This welcome collection encapsulates the evolving thought of one of American labor history's most prominent scholars. Melvyn Dubofsky's accessible style and historical reach mark his work as required reading for students and scholars alike. Hard Work juxtaposes Dubofsky's early and recent writings, forcefully suggesting how present and past interact in the writing of history. In addition to solid essays on various aspects of labor history, including western working-class radicalism, U.S. labor history in transnational and comparative settings, and the impact of technological change on the American worker movements, this volume provides an invaluable "I was there" perspective on the academic and political climate of the 1960s and early 1970s and on the development of labor history as a discipline over the past four decades.
An exploration of some of American labor's central themes by a giant in the field, Hard Work is also a compelling narrative of how one scholar was drawn to labor history as a subject of study and how his approach to it changed over time.’
John L. Lewis: A BIOGRAPHY
Melvyn Dubofsky and Warren Van Tine University of Illinois Press, 1986 Library of Congress HD6509.L4D8 1986 | Dewey Decimal 331.88330924
John L. Lewis (1880-1969), who ruled the United Mine Workers for four decades beginning in 1919, defied presidents, challenged Congress, and kept American political life in an uproar. Drawing upon previously untapped resources in the UMW archives and upon oral histories by major figures of the 1930s and 1940s, the authors have created a remarkable portrait of this 'self-made man' and his times.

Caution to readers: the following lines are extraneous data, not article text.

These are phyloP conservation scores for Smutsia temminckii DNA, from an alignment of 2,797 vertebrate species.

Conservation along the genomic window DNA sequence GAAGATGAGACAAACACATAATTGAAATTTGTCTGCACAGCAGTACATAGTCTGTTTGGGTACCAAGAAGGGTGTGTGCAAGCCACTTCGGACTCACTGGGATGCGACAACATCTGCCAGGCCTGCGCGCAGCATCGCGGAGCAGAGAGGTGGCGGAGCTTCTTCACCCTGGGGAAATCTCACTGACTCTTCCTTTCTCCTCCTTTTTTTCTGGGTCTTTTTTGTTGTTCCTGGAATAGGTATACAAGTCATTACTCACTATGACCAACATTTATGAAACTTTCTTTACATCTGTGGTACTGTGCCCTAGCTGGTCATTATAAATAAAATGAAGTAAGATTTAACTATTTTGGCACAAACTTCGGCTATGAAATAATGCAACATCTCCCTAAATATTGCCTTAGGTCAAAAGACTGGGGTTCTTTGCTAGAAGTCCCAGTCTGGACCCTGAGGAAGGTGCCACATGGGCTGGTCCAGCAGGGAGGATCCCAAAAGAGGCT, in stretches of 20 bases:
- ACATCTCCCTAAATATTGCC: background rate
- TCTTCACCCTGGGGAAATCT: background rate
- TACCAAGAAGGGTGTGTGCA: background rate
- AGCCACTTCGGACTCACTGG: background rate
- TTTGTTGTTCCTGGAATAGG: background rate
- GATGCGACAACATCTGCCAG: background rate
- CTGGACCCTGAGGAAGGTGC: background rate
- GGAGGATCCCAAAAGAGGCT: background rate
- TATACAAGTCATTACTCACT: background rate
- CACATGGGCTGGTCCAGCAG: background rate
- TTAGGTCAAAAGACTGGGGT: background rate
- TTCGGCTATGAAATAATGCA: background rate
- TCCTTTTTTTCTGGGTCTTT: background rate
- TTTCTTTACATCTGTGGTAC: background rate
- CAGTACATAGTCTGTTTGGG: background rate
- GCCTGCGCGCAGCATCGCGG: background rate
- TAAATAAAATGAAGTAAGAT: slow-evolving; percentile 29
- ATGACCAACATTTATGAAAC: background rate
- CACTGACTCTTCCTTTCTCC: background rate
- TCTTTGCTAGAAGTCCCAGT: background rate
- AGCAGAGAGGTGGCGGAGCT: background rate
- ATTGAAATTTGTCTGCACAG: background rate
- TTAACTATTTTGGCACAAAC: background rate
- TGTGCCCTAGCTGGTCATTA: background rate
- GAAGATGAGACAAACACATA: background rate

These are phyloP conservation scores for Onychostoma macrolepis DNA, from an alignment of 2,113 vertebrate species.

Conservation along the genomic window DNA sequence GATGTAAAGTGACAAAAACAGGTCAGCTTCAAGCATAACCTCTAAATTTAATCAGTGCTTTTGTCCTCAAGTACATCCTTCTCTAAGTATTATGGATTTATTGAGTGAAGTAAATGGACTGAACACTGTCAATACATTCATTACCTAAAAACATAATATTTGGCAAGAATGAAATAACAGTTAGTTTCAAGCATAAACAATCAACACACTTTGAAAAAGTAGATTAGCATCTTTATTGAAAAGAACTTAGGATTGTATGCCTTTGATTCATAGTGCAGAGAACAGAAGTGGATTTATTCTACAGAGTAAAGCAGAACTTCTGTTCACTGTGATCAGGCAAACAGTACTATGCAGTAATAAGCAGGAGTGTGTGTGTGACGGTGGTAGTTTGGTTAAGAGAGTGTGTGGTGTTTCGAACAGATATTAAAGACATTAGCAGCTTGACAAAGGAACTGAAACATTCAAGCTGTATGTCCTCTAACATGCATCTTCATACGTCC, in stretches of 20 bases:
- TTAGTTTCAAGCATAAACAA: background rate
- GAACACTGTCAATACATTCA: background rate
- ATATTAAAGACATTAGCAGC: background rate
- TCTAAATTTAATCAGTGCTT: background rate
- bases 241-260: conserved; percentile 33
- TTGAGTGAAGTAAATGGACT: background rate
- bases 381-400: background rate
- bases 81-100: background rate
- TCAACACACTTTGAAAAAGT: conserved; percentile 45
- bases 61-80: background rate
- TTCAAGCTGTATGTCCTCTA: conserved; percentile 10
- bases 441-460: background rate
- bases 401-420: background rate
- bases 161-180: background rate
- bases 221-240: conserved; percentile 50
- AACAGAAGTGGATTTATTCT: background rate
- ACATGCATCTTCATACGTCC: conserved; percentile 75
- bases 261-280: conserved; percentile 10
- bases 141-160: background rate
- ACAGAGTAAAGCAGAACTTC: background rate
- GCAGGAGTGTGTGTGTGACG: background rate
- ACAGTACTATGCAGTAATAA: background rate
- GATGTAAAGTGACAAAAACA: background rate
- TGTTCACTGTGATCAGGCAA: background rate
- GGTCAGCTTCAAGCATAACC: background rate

"This well-illustrated, engagingly-written volume deserves a prominent place on the bookshelf of anyone interested in the history of American labor in the twentieth century." -- Labor History
Labor Leaders in America
Edited by Melvyn Dubofsky and Warren Van Tine University of Illinois Press, 1987 Library of Congress HD8073.A1L33 1987 | Dewey Decimal 331.87330922
Here are the life stories of the men and women who have led the labor
movement in America from Reconstruction to recent times, from William
H. Sylvis, the first major labor leader, to Cesar Chavez, who organized
California's farm workers in the 1960s.
All of the chapters have been written expressly for this volume by leading authorities, several of whom are authors of booklength biographies of their subjects. Taken together these readable yet authoritative life studies provide a broad overview of the American labor movement that will appeal to the student and lay reader as well as to the specialist in social history and labor and industrial relations.
This is the classic history of the Industrial Workers of the World, the influential band of labor militants whose activism mobilized America's poorest and most marginalized workers in the years before World War I.
Originally published in 1969, Melvyn Dubofsky's We Shall Be All has remained the definitive archive-based history of the IWW. While much has been written on aspects of the IWW's history in the past three decades, nothing has duplicated or surpassed this authoritative work. The present volume, an abridged version of this labor history classic, makes the compelling story of the IWW accessible to a new generation of readers.
In its heyday, between 1905 and 1919, the IWW nourished a dream of a better America where poverty-–material and spiritual–-would be erased and where all people, regardless of nationality or color, would walk free and equal. More than half a century ago the Wobblies tried in their own ways to grapple with issues that still plague the nation in a more sophisticated and properous era. Their example has inspired radicals in America and abroad over the greater part of a century